One of the priorities for our team of gynecologic oncologists, who also perform surgery, is to provide minimally invasive surgical options for patients, including robotic surgery, laparoscopic procedures, and fertility-sparing surgeries. The benefits of these types of surgeries include
- Less pain
- Faster recovery, which means an earlier return to your normal activity levels and less time away from work
- Shorter hospital stays (typically overnight rather than several nights)
- Decreased blood loss
Our physicians are careful about recommending certain types of surgeries. The success of a surgery will depend on many complicated factors. Therefore, not every surgery will be right for every patient.
A cancer diagnosis is a devastating blow for anyone. However, for a woman who wishes to have children, the diagnosis of a gynecologic cancer can strike extra hard. Many of the treatment options available to combat the cancer can have a negative effect on a woman's fertility. The good news is that with advances in the field of fertility-sparing surgeries, a woman with gynecologic cancer may still be able to have children in the future.
The key factor in fertility-sparing surgery is how advanced the cancer is, which is often not known until the surgery. Your surgeon will discuss your surgical options with you prior to the surgery. It is important that you discuss your wish to have children with your doctors.
If the cervical cancer is advanced, but still limited to the cervix, a trachelectomy may be a surgical option for you.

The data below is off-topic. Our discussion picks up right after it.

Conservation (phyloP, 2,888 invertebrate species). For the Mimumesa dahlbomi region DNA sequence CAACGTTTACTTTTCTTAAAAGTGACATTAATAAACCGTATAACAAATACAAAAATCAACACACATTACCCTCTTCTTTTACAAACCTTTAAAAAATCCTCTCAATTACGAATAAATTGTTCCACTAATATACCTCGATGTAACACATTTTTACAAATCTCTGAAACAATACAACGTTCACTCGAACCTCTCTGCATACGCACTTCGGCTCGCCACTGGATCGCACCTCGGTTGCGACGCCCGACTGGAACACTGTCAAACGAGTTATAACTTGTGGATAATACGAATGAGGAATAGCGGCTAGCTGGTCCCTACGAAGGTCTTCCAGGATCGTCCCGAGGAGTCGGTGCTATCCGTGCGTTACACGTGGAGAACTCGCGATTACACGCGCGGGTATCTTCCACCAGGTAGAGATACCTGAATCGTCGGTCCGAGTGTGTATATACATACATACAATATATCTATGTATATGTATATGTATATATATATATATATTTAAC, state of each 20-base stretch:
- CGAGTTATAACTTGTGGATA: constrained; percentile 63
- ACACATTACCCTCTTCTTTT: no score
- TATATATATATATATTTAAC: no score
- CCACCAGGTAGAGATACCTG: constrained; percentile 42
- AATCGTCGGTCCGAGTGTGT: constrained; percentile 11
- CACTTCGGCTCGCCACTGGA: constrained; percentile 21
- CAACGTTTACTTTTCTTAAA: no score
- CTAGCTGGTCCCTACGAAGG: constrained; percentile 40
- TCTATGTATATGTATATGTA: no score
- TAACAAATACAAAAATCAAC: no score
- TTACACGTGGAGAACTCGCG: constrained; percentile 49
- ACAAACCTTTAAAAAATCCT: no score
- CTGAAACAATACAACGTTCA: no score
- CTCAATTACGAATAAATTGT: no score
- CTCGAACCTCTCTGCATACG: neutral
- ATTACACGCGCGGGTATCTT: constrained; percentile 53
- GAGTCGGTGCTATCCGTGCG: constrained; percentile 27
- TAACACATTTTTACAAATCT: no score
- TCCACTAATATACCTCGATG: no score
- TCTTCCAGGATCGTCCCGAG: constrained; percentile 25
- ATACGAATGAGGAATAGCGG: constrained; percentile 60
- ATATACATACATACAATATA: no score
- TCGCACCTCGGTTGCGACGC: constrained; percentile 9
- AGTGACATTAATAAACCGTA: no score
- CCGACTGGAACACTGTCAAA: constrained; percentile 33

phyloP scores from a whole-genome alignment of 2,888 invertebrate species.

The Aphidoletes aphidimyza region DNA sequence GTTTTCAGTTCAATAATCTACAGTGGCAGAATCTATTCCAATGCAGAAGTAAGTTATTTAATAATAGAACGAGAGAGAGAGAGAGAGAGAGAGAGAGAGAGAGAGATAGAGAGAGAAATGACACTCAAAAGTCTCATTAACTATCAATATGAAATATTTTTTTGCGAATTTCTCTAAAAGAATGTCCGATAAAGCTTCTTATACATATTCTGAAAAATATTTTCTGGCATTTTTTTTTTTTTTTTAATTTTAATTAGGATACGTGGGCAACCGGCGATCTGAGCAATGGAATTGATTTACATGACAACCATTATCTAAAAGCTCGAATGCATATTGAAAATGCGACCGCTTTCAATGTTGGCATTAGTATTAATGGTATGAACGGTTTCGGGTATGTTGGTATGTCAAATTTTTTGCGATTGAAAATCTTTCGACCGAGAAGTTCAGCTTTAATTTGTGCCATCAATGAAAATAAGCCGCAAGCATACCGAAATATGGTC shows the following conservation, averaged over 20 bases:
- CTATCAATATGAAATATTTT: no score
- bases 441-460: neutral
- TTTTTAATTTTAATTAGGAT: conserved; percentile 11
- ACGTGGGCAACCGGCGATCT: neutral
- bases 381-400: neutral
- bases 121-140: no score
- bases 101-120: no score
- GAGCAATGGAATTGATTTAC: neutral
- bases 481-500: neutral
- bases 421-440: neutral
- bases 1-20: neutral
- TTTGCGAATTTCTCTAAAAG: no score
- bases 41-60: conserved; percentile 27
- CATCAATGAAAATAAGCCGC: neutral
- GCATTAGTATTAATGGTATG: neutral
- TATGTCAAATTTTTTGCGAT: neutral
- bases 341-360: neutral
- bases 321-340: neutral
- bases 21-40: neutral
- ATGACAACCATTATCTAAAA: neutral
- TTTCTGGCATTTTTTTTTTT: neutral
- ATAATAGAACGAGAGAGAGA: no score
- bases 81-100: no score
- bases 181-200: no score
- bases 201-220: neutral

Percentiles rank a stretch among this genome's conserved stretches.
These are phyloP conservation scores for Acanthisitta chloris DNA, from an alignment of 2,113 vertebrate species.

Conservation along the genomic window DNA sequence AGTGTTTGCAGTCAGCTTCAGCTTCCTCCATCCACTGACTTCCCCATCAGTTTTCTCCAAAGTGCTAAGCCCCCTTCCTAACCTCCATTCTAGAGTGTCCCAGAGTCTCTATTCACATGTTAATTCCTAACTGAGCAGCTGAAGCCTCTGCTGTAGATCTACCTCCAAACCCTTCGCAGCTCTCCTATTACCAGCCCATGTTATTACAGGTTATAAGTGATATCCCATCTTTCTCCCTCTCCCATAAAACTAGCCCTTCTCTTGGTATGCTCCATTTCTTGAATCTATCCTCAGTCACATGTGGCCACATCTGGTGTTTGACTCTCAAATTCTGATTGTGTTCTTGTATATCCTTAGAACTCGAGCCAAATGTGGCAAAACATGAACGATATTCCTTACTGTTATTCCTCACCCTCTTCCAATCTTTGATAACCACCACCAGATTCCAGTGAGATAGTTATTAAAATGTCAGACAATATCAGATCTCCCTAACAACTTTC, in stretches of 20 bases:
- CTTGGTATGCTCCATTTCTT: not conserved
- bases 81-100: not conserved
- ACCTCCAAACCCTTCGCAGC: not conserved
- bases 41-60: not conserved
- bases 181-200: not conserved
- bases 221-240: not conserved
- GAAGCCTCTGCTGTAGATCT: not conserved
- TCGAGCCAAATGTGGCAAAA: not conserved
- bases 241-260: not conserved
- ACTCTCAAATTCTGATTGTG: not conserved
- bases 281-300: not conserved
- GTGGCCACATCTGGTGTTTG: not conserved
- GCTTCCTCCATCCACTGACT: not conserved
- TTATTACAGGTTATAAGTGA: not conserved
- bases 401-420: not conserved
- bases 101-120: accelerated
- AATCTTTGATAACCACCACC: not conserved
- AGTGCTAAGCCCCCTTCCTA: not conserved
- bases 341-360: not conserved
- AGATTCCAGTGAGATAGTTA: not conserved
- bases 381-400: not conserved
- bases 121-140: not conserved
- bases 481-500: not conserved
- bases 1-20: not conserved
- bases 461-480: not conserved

The procedure removes the cervix and the upper part of the vagina, leaving the uterus in place. It can preserve your fertility, though there are extra steps you need to take during your subsequent pregnancy.
Normally, the cervix acts as a "gate" during pregnancy, keeping the fetus safe in the uterus. Because your cervix was removed, your surgeon will make a small stitch at the bottom of the uterus, to act as a replacement for the cervix, and help keep the pregnancy inside your uterus. Pregnancy following a trachelectomy does carry a higher risk for miscarriage or a premature birth. You would also require a caesarean section to deliver the baby.
Pelvic Reconstructive Surgery
Following treatment for gynecologic cancer, a woman may require pelvic reconstructive surgery. The goal of this procedure is to restore anatomy and function of the pelvic area. Not only can this surgery reduce problems and side effects from cancer treatments, but it can also improve your quality of life.
Pelvic reconstructive surgery may consist of creating a new vagina, bladder, or pelvic floor in a manner that is both functional and aesthetically pleasing. It includes the following specific procedures:
- A prolapsed pelvis occurs when the muscles inside your pelvis weaken, making it difficult for them to support your pelvic organs (the vagina, uterus, bladder, and bowel). The organs then begin to fall and shift against each other. Reconstruction of the pelvic floor recreates that support and may treat urinary or rectal incontinence.
- Recurrent cervical cancer exenteration is an extreme type of surgery, in which all of the organs of the pelvis, including the bladder and rectum, are removed. The bladder and vagina are rebuilt from the patient's own tissues. This procedure is performed on women who have recurrent cervical cancer. (Recurrent cancer is cancer that keeps coming back, even after treatment.)